“Patriarchy is the nucleus of this problem and all other factors contributing to violence against women manifest themselves around it.”
— No Nation for Women, Priyanka Dubey
IN her introduction, Priyanka Dubey reminds us that while we — collectively as a society — are aware of rape as a threat to women, there is no comprehensive reportage or literature documenting sexual assaults across the nation. This data is not readily available; there are no accurate numbers; and in very few cases, the perpetrators are behind bars. We acknowledge that India has a ‘sexual violence’ problem, but cannot see a thorough (non-fictional) report about it. How do we tackle the problem if we cannot even see it in its entirety?
Dubey spent her career as a journalist focussed on reporting gender and sexual crimes. In this book, covering six years of her work across the country, she attempts to examine not just the reasons that men rape women, but also how these ‘reasons’ are constructed and how the narrative is shaped to blame the women, re-victimise them and silence them after. How does male toxicity express itself? Through caste power, through custodial or military power, through political power — Dubey traces the intersections of the ‘state, caste, religion and politics’ with which the patriarchy operates to oppress, exploit and wound various communities, and the women of those communities. Or it is the other way around — the ‘state, caste, religion and politics’ express their dominion through the patriarchal system?
Dubey initially worked on 15 narratives. In her introduction, she also tells us that she and her editors decided to drop two — an incident set in Kashmir and one set in Assam, where the perpetrator was a god-man. She tells us that there was enough reportage on those assaults, with survivors telling their own stories. So much that these outrages did not need to be included in No Nation for Women! I personally believe it would have added to the book, giving us more context for the ways in which power is handled against civilians and devotees. Due to constraints of time and energy, the book mostly focuses on cases in North India. We cannot expect a single book to comprehensively deal with sexual assault in a nation like ours, but there are some glaring absences, and I suspect a second volume would be well-received. (Explorations of child sexual abuse and rape of male victims would still fall under the umbrella of patriarchal violence, but this report looks mainly at male-on-female violence.)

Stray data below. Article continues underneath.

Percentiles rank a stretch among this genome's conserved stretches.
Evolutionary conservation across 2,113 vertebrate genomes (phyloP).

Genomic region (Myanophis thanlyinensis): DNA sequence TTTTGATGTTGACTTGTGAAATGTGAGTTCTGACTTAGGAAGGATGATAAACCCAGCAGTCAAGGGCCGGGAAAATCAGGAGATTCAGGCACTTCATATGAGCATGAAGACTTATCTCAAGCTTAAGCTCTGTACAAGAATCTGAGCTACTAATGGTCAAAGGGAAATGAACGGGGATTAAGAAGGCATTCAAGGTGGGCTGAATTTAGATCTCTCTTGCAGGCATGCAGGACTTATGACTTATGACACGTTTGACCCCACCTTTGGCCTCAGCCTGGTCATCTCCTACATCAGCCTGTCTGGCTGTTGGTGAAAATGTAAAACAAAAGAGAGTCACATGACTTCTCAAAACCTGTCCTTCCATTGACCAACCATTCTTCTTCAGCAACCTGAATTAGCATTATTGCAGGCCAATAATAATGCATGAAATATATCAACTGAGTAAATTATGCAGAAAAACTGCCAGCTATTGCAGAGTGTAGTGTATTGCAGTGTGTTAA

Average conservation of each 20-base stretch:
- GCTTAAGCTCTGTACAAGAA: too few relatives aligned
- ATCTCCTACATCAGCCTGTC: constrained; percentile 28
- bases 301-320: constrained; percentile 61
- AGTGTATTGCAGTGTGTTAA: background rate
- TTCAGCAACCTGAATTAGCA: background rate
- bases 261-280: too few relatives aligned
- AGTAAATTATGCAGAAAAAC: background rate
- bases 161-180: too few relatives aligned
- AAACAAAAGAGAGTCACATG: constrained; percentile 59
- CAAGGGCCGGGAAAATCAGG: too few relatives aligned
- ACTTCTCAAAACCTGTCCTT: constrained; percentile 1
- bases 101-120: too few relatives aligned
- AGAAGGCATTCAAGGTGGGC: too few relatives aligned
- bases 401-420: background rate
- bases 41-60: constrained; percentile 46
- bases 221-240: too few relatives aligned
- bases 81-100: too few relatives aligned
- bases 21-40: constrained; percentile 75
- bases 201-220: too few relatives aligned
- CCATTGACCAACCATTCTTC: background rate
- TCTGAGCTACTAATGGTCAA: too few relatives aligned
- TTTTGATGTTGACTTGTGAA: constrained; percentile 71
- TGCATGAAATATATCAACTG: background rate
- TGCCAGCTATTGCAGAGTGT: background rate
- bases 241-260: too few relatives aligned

No Nation for Women is concerned not only with violence against women, but their survival and lives after. Do they get justice? Do they heal? If they are dead, what of their families? How do we treat rape victims, and what can be done to restore and maintain dignity to them? These are part of a larger fabric of questioning — how do women hold their agency and dignity in their daily lives and aspirations? How does a community create, withhold and ‘allow’ these strengths? We are not sure if the increased reportage of rape as a crime is because more women are speaking up in the last few decades, or if more rapes are actually being committed. What we do know is that at a national level, the response and laws are incoherent at best and deliberate at worst. Dubey is cynical, though you can tell she wants to be hopeful. Dubey’s prose style is plain, but thoughtful and observant. It allows for her own musings to show in slow, haunting prose that form a welcome relief from the inexorable movement of the narrative from one blood-drenched assault to the next. For the most part, she maintains a distance in the narrative, letting her interviewees speak for themselves without her intervention. However, there is some authorial intrusion, mostly to remind the reader that she is a woman, vulnerable to this form of violence herself — sympathetic and caring. Generally, these intrusions throw you out of the survivors’ experiences, and point instead to the author’s feelings and sensations. There are some moments of poverty sensationalism as well: “there are NO approach roads and NO electricity in this village.”
Would we understand the concept of a minimal/non-existent infrastructure and attendant poverty without those capitalisations? If the author had reined this in just a touch, she would have achieved the contextualised, objective document she clearly aimed for. It has to be said that the book is hard to read. Who can blame the reader who decides to avoid the subject — because it is depressing, because it is terrifying, because it triggers memories of trauma? The book was clearly difficult to write and research — we see hints throughout the narrative and Dubey admits it in her introduction. Why should anyone go through thirteen accounts of rape across the country, with the only reward being sometimes beautiful, tender prose? Why should I call for more? The exercise of reading and writing the book is difficult, yes, but many women live these lives. Many women and girls are alive now, with these experiences, and far too many died with them. Dubey is right that the problem of rape needs to be documented, collected, and held together, and not just examined piecemeal or as individual cases alone.
Cautiously, we need to read No Nation for Women, and build a strong case for more books like this, covering more range, with more detail, with as many lenses as we can bring to bear. We cannot solve rape if we look away.
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